Rugby Union: Revitalised Leonard the leader of the pack

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The Independent Online
The England coach, Jack Rowell, may be far from confident about his goal-kicking options as he prepares his side for this weekend's international opener with Italy - you might say he is having kittens over Mike Catt - but at least he has his front row sorted out.

That is just as well, given the fact that the Argentinians are now in town.

Rowell gave his squad a full afternoon's work-out at Bisham Abbey yesterday and finished the session by declaring Mark Regan, his hooker, fully recovered from a worrying thumb injury and naming Jason Leonard, his tight-head prop, as de facto vice-captain. The popular Harlequin wins his 50th cap against the Italians and will mark the occasion by leading the pack.

"Jason is a key man, a lead singer in the group," Rowell said. "At 28 he is still young and getting better. He's gone up a gear since last season, has done great things at Quins since taking over as captain and if anything should happen to Phil de Glanville against Italy, he will take over."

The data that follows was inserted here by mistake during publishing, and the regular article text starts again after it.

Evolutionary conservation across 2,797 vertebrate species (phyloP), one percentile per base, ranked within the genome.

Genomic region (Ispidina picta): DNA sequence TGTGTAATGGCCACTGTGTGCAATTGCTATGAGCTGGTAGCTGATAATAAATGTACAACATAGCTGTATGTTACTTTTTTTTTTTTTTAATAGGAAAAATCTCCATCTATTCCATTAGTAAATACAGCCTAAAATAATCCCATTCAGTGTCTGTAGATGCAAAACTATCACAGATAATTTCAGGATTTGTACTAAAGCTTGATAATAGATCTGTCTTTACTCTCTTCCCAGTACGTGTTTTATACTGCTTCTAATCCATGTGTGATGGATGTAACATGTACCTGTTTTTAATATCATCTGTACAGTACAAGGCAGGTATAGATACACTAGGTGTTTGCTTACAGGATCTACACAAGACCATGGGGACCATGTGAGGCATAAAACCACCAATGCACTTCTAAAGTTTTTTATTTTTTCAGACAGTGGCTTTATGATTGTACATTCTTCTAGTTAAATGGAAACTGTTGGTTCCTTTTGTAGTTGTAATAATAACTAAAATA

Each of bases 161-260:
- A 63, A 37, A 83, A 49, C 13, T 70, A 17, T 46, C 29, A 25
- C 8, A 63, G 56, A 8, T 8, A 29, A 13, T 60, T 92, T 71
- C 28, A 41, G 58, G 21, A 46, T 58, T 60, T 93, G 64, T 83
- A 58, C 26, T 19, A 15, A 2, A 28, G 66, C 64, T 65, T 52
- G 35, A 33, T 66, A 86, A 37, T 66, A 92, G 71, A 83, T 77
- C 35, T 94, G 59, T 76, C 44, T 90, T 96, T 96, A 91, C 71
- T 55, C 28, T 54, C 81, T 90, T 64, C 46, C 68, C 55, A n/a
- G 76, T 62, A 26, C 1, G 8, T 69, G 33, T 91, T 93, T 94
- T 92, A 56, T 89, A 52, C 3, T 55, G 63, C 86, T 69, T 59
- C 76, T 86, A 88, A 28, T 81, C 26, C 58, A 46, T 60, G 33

Leonard has earned his rewards the hard way. He finished the 1992 Five Nations campaign in agony - indeed, he could not bind in the last few scrums against Wales on Grand Slam day at Twickenham - and serious neck problems were diagnosed immediately after that match. His recovery was quick and complete, however, and he has since proved himself a world-class performer on both sides of the front row.

The Italians are likely to find him at something approaching his best on Saturday but Leonard and the rest of the England tight forwards are fully aware that the real questions will be asked by the Argentinians on 14 December. Even though they arrived in London yesterday without a single member of the outstanding front row from last year's World Cup - Mattias Corral is living in America, Patricio Noriega is playing his rugby in Australia and the best of the lot, Federico Mendez, is about to join Bath - they did unveil a real hard nut in the shape of their new technical adviser, Alex "Grizz" Wyllie.

The former New Zealand wing-forward and national coach has worked with the Pumas before and believes Argentina, for all their amateur status in a professional world, will pose their now traditional problems in the forward exchanges.

Unfortunately for the tourists, the endless wrangle between the Rugby Football Union and its leading clubs has ensured that their programme is nowhere near as demanding as originally intended. The London Division has been reduced to picking a side of Third Division standard or worse for the opener at Twickenham tomorrow and the South-west are in a similar predicament. Only the North will pick from strength.

"We knew of the problems, and offered to shorten the tour," the Argentinian manager, Fernando Conde, said. "The RFU decided to stay with the programme, however. We are not disappointed. The Test next month will be against England's best side and that is what matters to us."

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